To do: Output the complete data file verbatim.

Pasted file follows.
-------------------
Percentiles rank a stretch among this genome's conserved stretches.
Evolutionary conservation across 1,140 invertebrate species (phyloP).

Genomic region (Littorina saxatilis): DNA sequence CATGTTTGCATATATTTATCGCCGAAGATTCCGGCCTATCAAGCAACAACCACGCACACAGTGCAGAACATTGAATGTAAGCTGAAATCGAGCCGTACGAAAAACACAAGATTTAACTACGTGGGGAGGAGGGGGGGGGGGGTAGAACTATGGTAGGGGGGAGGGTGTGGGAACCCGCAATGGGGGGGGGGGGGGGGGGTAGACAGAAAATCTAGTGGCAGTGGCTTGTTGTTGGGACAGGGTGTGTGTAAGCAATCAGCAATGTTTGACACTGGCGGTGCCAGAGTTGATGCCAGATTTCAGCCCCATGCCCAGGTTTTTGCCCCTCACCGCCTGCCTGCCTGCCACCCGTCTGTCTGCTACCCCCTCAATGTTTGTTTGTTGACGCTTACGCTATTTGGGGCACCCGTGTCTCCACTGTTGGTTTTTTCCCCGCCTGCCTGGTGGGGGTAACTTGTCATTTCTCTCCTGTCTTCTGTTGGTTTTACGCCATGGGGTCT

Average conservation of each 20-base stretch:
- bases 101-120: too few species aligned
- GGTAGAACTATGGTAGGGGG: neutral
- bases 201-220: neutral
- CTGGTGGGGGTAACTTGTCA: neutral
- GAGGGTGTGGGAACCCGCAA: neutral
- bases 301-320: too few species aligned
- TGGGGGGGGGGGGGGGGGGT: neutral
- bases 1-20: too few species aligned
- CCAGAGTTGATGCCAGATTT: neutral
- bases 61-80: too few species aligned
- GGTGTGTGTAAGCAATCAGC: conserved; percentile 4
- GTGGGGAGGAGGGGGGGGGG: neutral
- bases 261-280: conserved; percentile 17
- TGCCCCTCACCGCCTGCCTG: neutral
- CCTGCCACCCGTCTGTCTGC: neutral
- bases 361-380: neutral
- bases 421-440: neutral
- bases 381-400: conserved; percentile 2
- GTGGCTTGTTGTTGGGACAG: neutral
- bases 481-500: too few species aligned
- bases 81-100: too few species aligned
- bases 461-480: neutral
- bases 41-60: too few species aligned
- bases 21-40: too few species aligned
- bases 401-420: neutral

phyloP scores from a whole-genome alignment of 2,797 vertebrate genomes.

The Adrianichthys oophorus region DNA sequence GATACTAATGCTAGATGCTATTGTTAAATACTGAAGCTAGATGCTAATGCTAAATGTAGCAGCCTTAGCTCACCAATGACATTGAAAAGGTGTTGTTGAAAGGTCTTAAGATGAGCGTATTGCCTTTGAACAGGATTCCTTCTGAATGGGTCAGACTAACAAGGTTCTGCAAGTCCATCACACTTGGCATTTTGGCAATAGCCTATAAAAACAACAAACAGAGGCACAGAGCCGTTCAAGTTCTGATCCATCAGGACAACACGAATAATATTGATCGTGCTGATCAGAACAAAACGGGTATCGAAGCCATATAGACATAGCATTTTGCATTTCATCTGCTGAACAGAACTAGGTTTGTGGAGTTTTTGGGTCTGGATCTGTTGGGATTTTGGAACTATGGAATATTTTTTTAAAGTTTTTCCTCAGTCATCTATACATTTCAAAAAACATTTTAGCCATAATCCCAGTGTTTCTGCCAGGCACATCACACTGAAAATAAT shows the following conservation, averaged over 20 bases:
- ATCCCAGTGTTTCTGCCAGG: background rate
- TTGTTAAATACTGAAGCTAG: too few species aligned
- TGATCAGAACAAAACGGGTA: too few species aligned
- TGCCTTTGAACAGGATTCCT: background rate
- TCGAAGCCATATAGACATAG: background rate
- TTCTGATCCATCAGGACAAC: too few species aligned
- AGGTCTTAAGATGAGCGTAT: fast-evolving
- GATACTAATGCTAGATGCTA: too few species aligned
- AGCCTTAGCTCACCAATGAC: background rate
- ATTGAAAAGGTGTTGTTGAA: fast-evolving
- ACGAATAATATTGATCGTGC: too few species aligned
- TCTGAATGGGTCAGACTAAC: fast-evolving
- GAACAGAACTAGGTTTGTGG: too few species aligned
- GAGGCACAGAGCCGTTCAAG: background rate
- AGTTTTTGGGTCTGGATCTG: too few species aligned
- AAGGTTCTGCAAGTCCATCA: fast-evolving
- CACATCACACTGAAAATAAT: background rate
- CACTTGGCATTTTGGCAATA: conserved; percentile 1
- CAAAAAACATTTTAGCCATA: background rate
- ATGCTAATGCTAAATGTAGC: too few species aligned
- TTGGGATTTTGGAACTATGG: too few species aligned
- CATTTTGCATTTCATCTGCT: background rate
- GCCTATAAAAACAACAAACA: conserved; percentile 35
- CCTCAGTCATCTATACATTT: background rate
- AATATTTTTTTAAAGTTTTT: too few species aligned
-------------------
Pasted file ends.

Percentiles rank a stretch among this genome's conserved stretches.
Evolutionary conservation across 1,140 invertebrate species (phyloP).

Genomic region (Littorina saxatilis): DNA sequence CATGTTTGCATATATTTATCGCCGAAGATTCCGGCCTATCAAGCAACAACCACGCACACAGTGCAGAACATTGAATGTAAGCTGAAATCGAGCCGTACGAAAAACACAAGATTTAACTACGTGGGGAGGAGGGGGGGGGGGGTAGAACTATGGTAGGGGGGAGGGTGTGGGAACCCGCAATGGGGGGGGGGGGGGGGGGTAGACAGAAAATCTAGTGGCAGTGGCTTGTTGTTGGGACAGGGTGTGTGTAAGCAATCAGCAATGTTTGACACTGGCGGTGCCAGAGTTGATGCCAGATTTCAGCCCCATGCCCAGGTTTTTGCCCCTCACCGCCTGCCTGCCTGCCACCCGTCTGTCTGCTACCCCCTCAATGTTTGTTTGTTGACGCTTACGCTATTTGGGGCACCCGTGTCTCCACTGTTGGTTTTTTCCCCGCCTGCCTGGTGGGGGTAACTTGTCATTTCTCTCCTGTCTTCTGTTGGTTTTACGCCATGGGGTCT

Average conservation of each 20-base stretch:
- bases 101-120: too few species aligned
- GGTAGAACTATGGTAGGGGG: neutral
- bases 201-220: neutral
- CTGGTGGGGGTAACTTGTCA: neutral
- GAGGGTGTGGGAACCCGCAA: neutral
- bases 301-320: too few species aligned
- TGGGGGGGGGGGGGGGGGGT: neutral
- bases 1-20: too few species aligned
- CCAGAGTTGATGCCAGATTT: neutral
- bases 61-80: too few species aligned
- GGTGTGTGTAAGCAATCAGC: conserved; percentile 4
- GTGGGGAGGAGGGGGGGGGG: neutral
- bases 261-280: conserved; percentile 17
- TGCCCCTCACCGCCTGCCTG: neutral
- CCTGCCACCCGTCTGTCTGC: neutral
- bases 361-380: neutral
- bases 421-440: neutral
- bases 381-400: conserved; percentile 2
- GTGGCTTGTTGTTGGGACAG: neutral
- bases 481-500: too few species aligned
- bases 81-100: too few species aligned
- bases 461-480: neutral
- bases 41-60: too few species aligned
- bases 21-40: too few species aligned
- bases 401-420: neutral

phyloP scores from a whole-genome alignment of 2,797 vertebrate genomes.

The Adrianichthys oophorus region DNA sequence GATACTAATGCTAGATGCTATTGTTAAATACTGAAGCTAGATGCTAATGCTAAATGTAGCAGCCTTAGCTCACCAATGACATTGAAAAGGTGTTGTTGAAAGGTCTTAAGATGAGCGTATTGCCTTTGAACAGGATTCCTTCTGAATGGGTCAGACTAACAAGGTTCTGCAAGTCCATCACACTTGGCATTTTGGCAATAGCCTATAAAAACAACAAACAGAGGCACAGAGCCGTTCAAGTTCTGATCCATCAGGACAACACGAATAATATTGATCGTGCTGATCAGAACAAAACGGGTATCGAAGCCATATAGACATAGCATTTTGCATTTCATCTGCTGAACAGAACTAGGTTTGTGGAGTTTTTGGGTCTGGATCTGTTGGGATTTTGGAACTATGGAATATTTTTTTAAAGTTTTTCCTCAGTCATCTATACATTTCAAAAAACATTTTAGCCATAATCCCAGTGTTTCTGCCAGGCACATCACACTGAAAATAAT shows the following conservation, averaged over 20 bases:
- ATCCCAGTGTTTCTGCCAGG: background rate
- TTGTTAAATACTGAAGCTAG: too few species aligned
- TGATCAGAACAAAACGGGTA: too few species aligned
- TGCCTTTGAACAGGATTCCT: background rate
- TCGAAGCCATATAGACATAG: background rate
- TTCTGATCCATCAGGACAAC: too few species aligned
- AGGTCTTAAGATGAGCGTAT: fast-evolving
- GATACTAATGCTAGATGCTA: too few species aligned
- AGCCTTAGCTCACCAATGAC: background rate
- ATTGAAAAGGTGTTGTTGAA: fast-evolving
- ACGAATAATATTGATCGTGC: too few species aligned
- TCTGAATGGGTCAGACTAAC: fast-evolving
- GAACAGAACTAGGTTTGTGG: too few species aligned
- GAGGCACAGAGCCGTTCAAG: background rate
- AGTTTTTGGGTCTGGATCTG: too few species aligned
- AAGGTTCTGCAAGTCCATCA: fast-evolving
- CACATCACACTGAAAATAAT: background rate
- CACTTGGCATTTTGGCAATA: conserved; percentile 1
- CAAAAAACATTTTAGCCATA: background rate
- ATGCTAATGCTAAATGTAGC: too few species aligned
- TTGGGATTTTGGAACTATGG: too few species aligned
- CATTTTGCATTTCATCTGCT: background rate
- GCCTATAAAAACAACAAACA: conserved; percentile 35
- CCTCAGTCATCTATACATTT: background rate
- AATATTTTTTTAAAGTTTTT: too few species aligned